*No sad moment in baseball
*Happy for Gift Ngoepe’s success in America
From Kehinde Laniyan
Popularly known as Walex by friends and colleagues, Jimi Kolawole, is one of few Nigerian baseball players who made it to the professional level outside Nigeria through dint of hard work, determination and the help of God. The reason is that many of his playmates, if not all, never had the opportunity of playing professional baseball outside Nigeria.
His playmates are many, running into hundreds, even almost close to a thousand in number. They were active young men then in various cities of Nigeria where the ball game had stepped to make a mark. Unfortunately, even when his mates had opportunities of going professional outside Nigeria, they didn’t have the staying capacity of Jimi. Jimi had stayed too long for many to believe back home.
Jimi got to Italy eight years ago, played amateur baseball for very short period and switched to professional baseball. He plays in Serie A Baseball League, which can compare to Triple A Minor League in USA. According to him, this is the best league in Europe that also pays good money. Many come from all over the world to play in the League.
Jimi has not made it to Major League Baseball, MLB, yet. He would have been happy to be the first black African to make it because the ultimate for an average baseball player is to get to play in Major League Baseball. Recently, a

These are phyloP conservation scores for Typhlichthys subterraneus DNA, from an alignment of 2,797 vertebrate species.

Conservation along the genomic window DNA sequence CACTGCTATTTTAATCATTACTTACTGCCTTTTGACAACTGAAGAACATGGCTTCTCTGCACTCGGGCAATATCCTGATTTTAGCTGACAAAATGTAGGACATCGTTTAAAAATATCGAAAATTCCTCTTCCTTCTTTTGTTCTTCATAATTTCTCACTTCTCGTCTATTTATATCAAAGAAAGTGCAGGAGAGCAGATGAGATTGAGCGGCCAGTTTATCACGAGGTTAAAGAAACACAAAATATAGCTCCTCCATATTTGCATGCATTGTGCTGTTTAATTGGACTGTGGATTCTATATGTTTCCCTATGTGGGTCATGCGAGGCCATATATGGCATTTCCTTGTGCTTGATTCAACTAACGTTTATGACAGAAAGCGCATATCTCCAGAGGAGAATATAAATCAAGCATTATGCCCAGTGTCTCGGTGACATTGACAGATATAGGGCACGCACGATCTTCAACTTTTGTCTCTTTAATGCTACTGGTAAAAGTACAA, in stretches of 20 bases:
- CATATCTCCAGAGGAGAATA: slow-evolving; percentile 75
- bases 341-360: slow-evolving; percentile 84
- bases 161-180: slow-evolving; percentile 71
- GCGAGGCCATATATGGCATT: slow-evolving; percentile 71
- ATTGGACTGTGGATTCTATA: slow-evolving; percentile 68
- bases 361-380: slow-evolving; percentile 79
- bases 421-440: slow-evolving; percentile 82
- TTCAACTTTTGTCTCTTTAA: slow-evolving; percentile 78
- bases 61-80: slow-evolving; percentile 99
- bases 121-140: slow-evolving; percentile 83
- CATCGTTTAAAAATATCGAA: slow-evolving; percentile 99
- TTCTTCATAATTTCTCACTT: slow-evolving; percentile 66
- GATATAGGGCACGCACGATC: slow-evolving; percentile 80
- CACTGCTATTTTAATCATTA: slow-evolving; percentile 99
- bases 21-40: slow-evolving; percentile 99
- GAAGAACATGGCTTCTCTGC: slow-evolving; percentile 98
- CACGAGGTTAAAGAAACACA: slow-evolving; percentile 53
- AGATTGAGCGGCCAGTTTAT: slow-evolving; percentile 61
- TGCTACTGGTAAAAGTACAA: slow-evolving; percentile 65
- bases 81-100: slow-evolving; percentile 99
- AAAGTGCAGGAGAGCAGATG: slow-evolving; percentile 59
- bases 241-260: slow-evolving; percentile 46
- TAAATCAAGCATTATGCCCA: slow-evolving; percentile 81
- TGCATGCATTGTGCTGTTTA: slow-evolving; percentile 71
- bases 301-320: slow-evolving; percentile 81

black South African, Gift Ngoepe achieved the feat by becoming the first African representative in Major League Baseball. His story is trending all over the world. Jimi remembered with some interest that he was in the MLB European Camp with Gift about 12 years ago and he is happy that Gift finally made it.
Jimi is now 32 years old, recalled that he got hooked to baseball at an impressionable age of 7 years. “The first time I set my eyes on baseball was at a nearby Cherubim & Seraphim Secondary School, Ilorin where I used to live with my parents.” He remarked that on the very day he saw the pitch packed full of people, both old and young, playing baseball and he said to himself, “… this is worth giving a trial”. Cherubim & Seraphim Secondary School played a pivotal role in the introduction of baseball to schools in Nigeria. It was among the first set of schools to introduce baseball, while the Principal, Pa David Akintola, was also among the founding fathers of baseball Federation in Nigeria. “Ever since that time, baseball has been part of my life”, Jimi he emphasised. Incidentally, Jimi’s coach, Olajide Abidoye, was a product of the same college and principal.
While in Nigeria, Jimi played all divisions of baseball with Kwara Sliders of Ilorin, representing his club in various state and national competitions and under supervision of Coach Jide Abidoye. He calls Abidoye a great man. “He made me into a player I am today. I will forever be grateful to him”, One could see a feeling of emotional attachment to his first baseball coach – a feeling that seems undying despite distance and age separating the two. This is understandable: Abidoye took Jimi through all the fundamentals of baseball when he was in primary school.